Some cars have the 'wow' factor the first time you see them; for example this car to our eyes is pretty well stocked up on the 'wow' stuff. The custom-mixed gold paint, the 14" wheels that shouldn't 'work' but do and the subtly flared arches to accommodate them. But then you notice other little things; what's with all of the the vents and scoops up front and is that engine cover, propped up in a jaunty Abarth-esque manner, a matter of necessity rather than fashion? The answer to that last question is an emphatic yes, as one look at the engine will confirm.
The car in question isn't an Italian confection; it's an Argentinan-market Fiat 600R, produced by Sevel in Argentina from 1960 to 1982. It may have been built nearly 7000 miles from it's spiritual heartland, but that hasn't stopped the long-time owner Marcelo Palumbo tapping into it's fiery scorpion DNA. The modifications to the car started out simply enough; the usual upgrade to the rolling stock, tinted glass and a sports exhaust were about the sum of the changes. But a few bench-racing sessions with his friends meant that his plans for the car got more serious. Turbo serious.
With help from Argentinian speed shop Pellegrini Engineering, he hatched a cunning plan to turbo the car's tiny 767cc four cylinder engine. Marcelo fabricated a single turbo installation using a Garrett T2, custom-made pistons rated for up to 30psi, with larger valves (32mm intake, 27mm exhaust), uprated valve springs and copious head work to match. The bottom end consists of a nitrided crankshaft and balanced conrods from a Fiat 133 (the SEAT 133 that was sold in Argentina), which took capacity out to 900cc. The fabrication extended to a custom-made injection plenum, initially using VW Gol injectors fed by a Bosch fuel pump, and the fitment of all the relevant sensors needed when converting a carburettor engine to EFI, no small task as any person who's gone through this rite of passage will attest. Engine management is taken care of by an Electromotive TecM ECU. The BMW air vents mounted on the front are there for more than looks; they supply much needed air to the uprated radiator, while an air-to-air intercooler was mounted in the engine compartment to give the Garrett a little backup. The target for Marcelo was 20psi, but after software calculations it seemed that arming the engine with one T2 turbo was not enough to get to the magic figure. But two on the other hand...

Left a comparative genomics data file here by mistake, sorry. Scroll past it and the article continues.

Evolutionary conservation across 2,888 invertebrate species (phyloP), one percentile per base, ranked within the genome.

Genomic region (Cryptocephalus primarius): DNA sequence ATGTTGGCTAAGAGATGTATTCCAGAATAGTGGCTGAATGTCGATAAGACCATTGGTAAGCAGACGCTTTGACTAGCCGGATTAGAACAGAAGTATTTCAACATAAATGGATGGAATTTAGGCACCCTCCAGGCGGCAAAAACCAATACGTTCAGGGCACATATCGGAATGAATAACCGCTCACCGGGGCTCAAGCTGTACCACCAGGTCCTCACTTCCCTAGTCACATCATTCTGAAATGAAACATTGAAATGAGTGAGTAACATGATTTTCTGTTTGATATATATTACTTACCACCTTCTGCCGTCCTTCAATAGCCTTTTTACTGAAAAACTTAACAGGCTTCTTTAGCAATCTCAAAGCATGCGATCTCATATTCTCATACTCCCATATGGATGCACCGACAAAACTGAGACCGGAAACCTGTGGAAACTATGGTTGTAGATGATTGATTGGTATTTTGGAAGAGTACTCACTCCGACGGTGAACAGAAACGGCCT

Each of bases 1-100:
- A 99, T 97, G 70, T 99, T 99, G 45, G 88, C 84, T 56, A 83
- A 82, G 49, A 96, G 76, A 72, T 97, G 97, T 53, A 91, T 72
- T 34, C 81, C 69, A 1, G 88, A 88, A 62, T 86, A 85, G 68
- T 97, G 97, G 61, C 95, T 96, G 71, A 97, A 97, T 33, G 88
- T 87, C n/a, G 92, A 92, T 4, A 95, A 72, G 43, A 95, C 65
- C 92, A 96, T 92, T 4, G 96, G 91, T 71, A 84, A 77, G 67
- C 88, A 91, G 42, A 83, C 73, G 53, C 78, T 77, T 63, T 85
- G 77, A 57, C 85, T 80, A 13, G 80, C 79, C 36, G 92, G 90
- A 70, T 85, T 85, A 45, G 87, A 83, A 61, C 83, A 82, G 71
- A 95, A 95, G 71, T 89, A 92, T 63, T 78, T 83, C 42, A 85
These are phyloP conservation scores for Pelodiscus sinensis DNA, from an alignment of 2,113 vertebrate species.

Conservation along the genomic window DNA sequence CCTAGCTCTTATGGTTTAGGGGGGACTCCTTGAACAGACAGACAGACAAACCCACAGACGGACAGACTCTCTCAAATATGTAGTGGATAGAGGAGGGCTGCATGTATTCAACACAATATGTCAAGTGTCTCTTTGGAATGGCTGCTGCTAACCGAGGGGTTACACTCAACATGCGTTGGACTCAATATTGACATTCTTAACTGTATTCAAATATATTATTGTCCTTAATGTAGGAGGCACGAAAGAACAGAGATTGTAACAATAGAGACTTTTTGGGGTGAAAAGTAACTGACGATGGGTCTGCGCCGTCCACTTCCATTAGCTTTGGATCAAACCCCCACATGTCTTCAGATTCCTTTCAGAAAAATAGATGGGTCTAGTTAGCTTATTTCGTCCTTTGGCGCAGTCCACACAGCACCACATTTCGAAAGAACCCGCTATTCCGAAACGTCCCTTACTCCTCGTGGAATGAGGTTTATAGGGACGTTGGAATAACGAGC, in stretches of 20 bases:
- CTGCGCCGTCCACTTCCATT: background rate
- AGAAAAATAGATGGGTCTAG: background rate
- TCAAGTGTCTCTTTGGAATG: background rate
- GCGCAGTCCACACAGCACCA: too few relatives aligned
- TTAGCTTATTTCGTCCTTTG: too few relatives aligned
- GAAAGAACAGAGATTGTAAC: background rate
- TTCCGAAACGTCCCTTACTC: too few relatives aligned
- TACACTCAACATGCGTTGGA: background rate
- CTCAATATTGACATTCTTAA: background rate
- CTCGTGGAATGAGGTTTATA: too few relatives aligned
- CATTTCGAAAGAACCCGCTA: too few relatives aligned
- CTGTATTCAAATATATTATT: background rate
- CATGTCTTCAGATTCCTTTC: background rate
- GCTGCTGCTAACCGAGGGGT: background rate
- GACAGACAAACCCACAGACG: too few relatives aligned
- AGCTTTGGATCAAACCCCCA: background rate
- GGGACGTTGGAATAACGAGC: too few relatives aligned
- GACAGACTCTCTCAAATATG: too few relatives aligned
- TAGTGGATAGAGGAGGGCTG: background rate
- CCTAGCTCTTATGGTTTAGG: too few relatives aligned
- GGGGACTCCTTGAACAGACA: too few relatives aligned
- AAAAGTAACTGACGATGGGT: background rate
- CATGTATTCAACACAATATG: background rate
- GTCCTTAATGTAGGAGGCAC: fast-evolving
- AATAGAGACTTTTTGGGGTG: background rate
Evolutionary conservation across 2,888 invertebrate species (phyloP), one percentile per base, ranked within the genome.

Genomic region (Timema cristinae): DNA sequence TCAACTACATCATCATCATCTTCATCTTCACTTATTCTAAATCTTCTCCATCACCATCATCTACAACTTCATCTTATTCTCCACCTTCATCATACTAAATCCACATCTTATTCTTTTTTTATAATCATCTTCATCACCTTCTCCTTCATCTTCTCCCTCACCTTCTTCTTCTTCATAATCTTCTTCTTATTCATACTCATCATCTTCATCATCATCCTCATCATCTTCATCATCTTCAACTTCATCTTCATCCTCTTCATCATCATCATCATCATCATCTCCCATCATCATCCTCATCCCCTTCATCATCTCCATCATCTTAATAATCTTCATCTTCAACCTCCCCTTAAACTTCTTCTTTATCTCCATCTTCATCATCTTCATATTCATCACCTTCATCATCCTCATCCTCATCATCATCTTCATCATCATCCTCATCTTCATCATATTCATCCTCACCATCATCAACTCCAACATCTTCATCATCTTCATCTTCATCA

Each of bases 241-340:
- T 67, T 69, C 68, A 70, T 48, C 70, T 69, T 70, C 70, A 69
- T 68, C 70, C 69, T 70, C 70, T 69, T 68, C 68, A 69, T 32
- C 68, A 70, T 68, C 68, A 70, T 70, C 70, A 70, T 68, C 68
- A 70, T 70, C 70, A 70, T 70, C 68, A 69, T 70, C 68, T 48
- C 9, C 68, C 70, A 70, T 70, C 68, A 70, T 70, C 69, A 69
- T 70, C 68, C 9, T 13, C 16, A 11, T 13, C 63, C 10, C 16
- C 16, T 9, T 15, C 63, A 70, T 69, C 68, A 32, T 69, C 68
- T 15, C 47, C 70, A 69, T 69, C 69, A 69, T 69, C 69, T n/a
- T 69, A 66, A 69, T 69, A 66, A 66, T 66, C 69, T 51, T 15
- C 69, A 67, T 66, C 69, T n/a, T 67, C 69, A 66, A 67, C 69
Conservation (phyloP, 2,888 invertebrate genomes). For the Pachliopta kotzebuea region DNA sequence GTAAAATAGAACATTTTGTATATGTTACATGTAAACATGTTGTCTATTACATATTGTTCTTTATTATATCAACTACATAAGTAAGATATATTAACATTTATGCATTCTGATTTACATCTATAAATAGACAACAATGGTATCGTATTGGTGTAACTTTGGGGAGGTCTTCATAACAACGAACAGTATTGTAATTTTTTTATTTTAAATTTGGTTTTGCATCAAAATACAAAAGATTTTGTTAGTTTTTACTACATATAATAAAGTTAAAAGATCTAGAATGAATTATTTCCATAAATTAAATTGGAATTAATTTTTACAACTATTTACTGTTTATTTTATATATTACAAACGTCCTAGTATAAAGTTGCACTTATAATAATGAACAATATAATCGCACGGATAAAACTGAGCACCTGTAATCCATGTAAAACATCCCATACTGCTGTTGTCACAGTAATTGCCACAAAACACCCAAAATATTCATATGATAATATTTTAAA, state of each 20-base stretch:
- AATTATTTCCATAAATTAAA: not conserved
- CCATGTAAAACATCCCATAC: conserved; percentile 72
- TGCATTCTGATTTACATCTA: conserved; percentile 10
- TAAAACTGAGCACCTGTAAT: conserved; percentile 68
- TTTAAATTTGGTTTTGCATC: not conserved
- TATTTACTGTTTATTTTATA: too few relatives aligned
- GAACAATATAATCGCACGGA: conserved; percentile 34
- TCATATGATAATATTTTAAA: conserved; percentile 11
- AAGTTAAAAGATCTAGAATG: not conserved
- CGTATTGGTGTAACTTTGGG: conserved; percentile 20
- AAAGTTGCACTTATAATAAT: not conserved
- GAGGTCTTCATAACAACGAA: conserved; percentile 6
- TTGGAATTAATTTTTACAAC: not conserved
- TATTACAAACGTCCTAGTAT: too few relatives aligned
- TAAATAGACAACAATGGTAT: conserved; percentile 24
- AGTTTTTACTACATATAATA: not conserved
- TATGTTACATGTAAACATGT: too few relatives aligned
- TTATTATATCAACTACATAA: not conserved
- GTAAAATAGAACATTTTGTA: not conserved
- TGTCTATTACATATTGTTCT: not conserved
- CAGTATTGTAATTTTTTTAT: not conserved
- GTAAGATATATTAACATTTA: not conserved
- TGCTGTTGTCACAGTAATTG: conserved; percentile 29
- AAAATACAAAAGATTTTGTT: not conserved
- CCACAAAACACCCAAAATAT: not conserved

Now you don't need to be a turbo expert to imagine that suddenly doubling the blower count isn't going to need more upgrading, even with all of the engine work already undertaken. New pipework was made to take the turbos, which are cleverly configured so that each turbo only feeds two cylinders each, while beefier Bosch green injectors intended for a V8 took over from the Gol items, with a larger air-to-water intercooler being made to keep an eye on the often incandescent twins. With this fitted, it's hoped that the the turbo boost can be doubled to reach the magic 20 psi figure and 60-70bhp.
The car was stripped and uprated to take full advantage of the blown horses now galloping out of the engine bay; the wheels tubs were modded to accommodate the fat (for a 600) 7.5x14 wheels and 185/55/14 rubber, while coilvovers, a quicker rack and Fiat Palio vented discs and calipers round out the suspension changes.
Interior changes are limited to Fiat Uno seats and carpet, a sound system and a phalanx of gauges keeping tabs on that very special engine out back. We'll refrain from making 'sting in the tail' remarks, but judging by the noise in the video below, this 600 is batting a 1000.
Original Spanish text here; and a link to Pellegrini Racing here.
Some buildup shots:
And some noise: